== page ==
ANKARA — Turkey’s procurement authorities, under orders from Prime Minister Recep Tayyip Erdogan, may revise a contract for the production of six corvettes, officials said.
“Under new deliberations we may rethink this contract and revise negotiations,” an official said, without elaborating on the reasons.
The Turkish government in January signed the contract, dubbed “national ship” or Milgem in its Turkish acronym, with the Istanbul-based shipyard RMK Marine, owned by Turkey’s biggest industrial conglomerate, Koc Holding.
Defense News reported July 8 that Koc Holding’s defense business could be a casualty of a row between the country’s prime minister and one of its top executives after a month of civil unrest that has battered the Turkish government. The report quoted an analyst as saying, “It should come as no surprise if the government decided to thoroughly scrutinize all Koc-related contracts, including defense deals.”
The story also said that some of these RMK and Otokar contracts may face revisions and some future deals could change.
In one incident during month-long demonstrations in June, protesters tried to escape police tear gas and pepper spray by taking refuge in a posh Istanbul hotel, Divan, owned by Koc. Hotel management admitted the protesters to its lobby, which quickly turned into a makeshift first aid room.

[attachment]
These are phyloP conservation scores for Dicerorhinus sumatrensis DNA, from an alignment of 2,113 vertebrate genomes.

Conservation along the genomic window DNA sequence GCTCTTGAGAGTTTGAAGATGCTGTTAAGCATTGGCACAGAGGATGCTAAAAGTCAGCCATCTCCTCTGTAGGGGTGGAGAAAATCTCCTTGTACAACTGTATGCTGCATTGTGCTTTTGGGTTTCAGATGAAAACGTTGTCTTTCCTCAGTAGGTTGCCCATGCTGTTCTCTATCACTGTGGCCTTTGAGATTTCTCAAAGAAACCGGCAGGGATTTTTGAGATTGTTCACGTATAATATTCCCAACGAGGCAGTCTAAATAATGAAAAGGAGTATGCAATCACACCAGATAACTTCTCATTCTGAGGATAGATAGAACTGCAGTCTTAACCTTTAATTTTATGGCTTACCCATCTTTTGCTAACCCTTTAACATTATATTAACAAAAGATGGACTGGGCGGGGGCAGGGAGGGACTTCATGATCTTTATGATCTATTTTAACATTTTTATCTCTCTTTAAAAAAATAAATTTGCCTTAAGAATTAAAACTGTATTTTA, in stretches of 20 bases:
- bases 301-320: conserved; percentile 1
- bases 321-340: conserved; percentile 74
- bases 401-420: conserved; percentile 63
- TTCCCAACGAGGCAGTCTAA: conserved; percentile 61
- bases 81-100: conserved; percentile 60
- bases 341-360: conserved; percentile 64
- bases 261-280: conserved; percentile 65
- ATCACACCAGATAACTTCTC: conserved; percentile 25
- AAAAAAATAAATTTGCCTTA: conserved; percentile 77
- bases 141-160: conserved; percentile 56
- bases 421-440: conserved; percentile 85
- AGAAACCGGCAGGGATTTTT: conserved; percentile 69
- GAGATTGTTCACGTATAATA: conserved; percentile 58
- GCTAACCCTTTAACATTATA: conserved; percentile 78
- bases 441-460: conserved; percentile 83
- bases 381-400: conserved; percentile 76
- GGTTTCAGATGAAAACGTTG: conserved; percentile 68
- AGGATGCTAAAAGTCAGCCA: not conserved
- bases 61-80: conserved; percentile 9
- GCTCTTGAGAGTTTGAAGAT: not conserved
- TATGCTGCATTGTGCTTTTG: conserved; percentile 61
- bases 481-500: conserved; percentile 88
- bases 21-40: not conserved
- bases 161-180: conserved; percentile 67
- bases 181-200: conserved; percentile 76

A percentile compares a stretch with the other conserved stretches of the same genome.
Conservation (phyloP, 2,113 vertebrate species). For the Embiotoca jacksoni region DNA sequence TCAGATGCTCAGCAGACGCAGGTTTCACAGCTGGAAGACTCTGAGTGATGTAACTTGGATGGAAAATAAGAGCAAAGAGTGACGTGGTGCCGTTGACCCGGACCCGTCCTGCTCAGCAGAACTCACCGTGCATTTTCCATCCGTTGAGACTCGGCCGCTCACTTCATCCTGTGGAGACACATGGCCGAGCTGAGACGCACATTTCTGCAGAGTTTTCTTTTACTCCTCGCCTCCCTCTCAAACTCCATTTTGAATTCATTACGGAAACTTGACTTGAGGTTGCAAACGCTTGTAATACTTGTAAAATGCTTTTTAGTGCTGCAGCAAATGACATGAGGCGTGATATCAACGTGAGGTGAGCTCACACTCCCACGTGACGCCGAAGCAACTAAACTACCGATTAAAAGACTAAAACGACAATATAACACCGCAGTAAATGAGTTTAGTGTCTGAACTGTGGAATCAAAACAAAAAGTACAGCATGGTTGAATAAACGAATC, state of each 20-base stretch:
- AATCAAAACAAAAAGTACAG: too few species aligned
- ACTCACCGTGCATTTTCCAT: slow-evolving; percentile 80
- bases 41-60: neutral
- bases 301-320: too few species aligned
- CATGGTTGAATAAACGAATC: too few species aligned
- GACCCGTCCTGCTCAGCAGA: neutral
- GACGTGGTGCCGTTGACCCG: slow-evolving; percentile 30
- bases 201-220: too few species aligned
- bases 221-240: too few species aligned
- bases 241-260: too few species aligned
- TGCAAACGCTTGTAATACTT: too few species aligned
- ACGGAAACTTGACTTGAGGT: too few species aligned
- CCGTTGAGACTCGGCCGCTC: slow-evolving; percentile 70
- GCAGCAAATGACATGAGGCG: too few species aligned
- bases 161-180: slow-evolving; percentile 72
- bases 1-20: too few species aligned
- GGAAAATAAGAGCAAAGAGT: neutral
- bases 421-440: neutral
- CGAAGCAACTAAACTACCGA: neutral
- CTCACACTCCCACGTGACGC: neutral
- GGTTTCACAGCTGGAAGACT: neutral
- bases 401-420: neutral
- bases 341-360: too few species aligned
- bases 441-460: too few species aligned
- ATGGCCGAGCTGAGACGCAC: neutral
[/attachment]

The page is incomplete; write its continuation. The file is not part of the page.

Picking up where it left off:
The police fired more tear gas and pepper spray into the hotel lobby although it is illegal to fire these chemicals into indoor spaces. It was reported that Ali Koc, a board member and third generation family members had ordered the hotel to help the protesters.
On June 16, an angry Erdogan said in a public rally: “We know which hotel owners helped terrorists [protesters]. It is a crime to abet terrorists. And those crimes will not remain unpunished.”
The Milgem contract is worth $2.5 billion. The corvettes are the smallest warships in the Turkish Navy’s inventory. Turkey plans to use the experience gained in the Milgem project to design, develop and construct its first national frigate, the TF-2000, in the 2020s.
Earlier, RMK Marine had won a contract to build four search-and-rescue ships for the Turkish Coast Guard.